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Lockpedia is an initiative of The History of Locks Museum.

Lockpedia: Exploring the art and craft of the locksmith from antiquity to the cutting edge innovations of today. Launched early 2018, Lockpedia is the on-line version of our multi-volume work; The History of Locks. These volumes, also known as the Global Catalogue, are very fluid and are constantly updated on a daily basis. Lockpedia also distills the posts from its sister site Antique-Locks.com [1]. We also pro-actively invite all those active in the trade today to have a presence here on Lockpeadia thus keeping every body informed of the cutting edge developments. However; latent within everybody that reads these on-line pages is a thought, a comment, a snippet that could be added; we very much welcome your input whether its a single word or a whole page with pictures. We have made it very simple for you to add to Lockpedia with a quick and easy email <mailto:addto-lockpedia@emorlands.com> as well as the normal Wikipedia interface so don't hesitate to add something.

What Lockpedia is

  • Lockpedia explores the history of locks, the people, inventors, the locks and companies. We record, with fondness, the world of locks, discuss and explore their features and merits. We also strongly focus on the humanities or the motivations and reasons that drive mans needs for such devices and how these devices meet those needs. Or in other words:-
    Lockpedia: Exploring the art and craft of the locksmith from antiquity to the cutting edge innovations of today.

What Lockpedia is not

  • We don't publish on-line lock trade training information or techniques that we consider privileged. If you are working in the trade or considering a career relating to the very technical servicing aspects of locks then we strongly recommend you approach a trade body such as the Master Locksmiths Association in the UK or similar institutions in the region or country you live in, who offer excellent training programs. However whether you work in the field of locks or not you will find much here to help, inspire and inform.

Why are we doing this

There are several answers to this question both from the scientific (mechanical principles) and the humanities (why do we still demand locks) perspectives; however without the archive and the reference collection its harder for anyone interested in the subject including archeologists and historians to draw meaningful conclusions.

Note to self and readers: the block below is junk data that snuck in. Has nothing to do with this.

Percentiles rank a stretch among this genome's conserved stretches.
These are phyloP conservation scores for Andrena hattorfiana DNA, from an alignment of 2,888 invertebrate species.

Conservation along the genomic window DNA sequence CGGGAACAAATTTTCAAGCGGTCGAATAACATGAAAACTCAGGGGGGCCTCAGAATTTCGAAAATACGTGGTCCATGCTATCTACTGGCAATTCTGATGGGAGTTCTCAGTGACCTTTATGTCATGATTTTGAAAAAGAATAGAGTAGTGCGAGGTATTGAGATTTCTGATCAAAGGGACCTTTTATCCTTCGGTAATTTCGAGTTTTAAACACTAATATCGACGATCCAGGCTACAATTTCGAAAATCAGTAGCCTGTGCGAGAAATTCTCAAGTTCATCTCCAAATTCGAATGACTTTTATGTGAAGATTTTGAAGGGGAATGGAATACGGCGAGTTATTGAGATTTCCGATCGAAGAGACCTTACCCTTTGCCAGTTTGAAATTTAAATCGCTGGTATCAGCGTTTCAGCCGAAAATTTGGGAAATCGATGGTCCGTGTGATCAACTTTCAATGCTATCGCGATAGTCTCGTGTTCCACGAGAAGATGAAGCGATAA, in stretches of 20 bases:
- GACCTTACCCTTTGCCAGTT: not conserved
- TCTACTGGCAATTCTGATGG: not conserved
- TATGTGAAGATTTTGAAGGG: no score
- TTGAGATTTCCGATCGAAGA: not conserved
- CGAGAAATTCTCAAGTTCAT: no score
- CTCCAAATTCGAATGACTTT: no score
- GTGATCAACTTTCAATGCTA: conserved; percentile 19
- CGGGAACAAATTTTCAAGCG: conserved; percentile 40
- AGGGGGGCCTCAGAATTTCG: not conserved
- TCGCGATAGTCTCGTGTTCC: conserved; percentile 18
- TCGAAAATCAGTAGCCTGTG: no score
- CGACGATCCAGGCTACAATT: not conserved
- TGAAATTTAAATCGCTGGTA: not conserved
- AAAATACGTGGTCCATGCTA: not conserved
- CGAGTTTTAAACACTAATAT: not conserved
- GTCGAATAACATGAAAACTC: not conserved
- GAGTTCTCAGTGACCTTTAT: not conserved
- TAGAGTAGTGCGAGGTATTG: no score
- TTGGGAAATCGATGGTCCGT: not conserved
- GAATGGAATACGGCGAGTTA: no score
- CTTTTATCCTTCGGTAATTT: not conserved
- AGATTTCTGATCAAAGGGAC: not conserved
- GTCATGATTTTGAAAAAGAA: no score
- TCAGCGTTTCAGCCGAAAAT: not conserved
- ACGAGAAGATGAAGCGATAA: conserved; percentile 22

• The History of locks Museum Archive is extensive; however the amount of material collected since the on-line digital age has dwindled considerably. It was with this in mind that we initiated some means of recording the lock world as it happened. This wiki is the outcome. We still actively search out whatever hard-copy we can find such as flyers, pictures, catalogues, books etc. and if you can add to our archive our appreciation is immense. We also welcome hardware examples both past and present to add to our reference collection. You will find our address below, alternatively you can contact our curator direct: mailto:curator@emorlands.com

To add-to or amend Lockpedia and the simple ways you can do this - see below.

Adding to Lockpedia couldn't be simpler.

We have made it very easy to add to Lockpedia.

  • We have used the same software as Wikipedia, if you are familiar with that interface then simply create your account on Lockpedia and start editing or creating pages.
  • You can also send information or pictures by email when one of our volunteer team members can add to or create pages for you. <mailto:addto-lockpedia@emorlands.com>. Most pages include the graphic 'Lockpedia Tips' with a direct email link. We are happy to credit your contribution to you or leave anonymous, whichever you wish - please advise.
  • Another way to contribute is by traditional mail and is useful if you have documents, photographs or even objects. This type of material is very useful and is again processed to Lockpedia by our volunteer team and then logged into The History of Locks Museum Archive or Reference Collection for continued/future research projects. (Again advise how you would like to be credited)

Our postal address is:-
The History of Locks Museum Archive
581 Charminster Road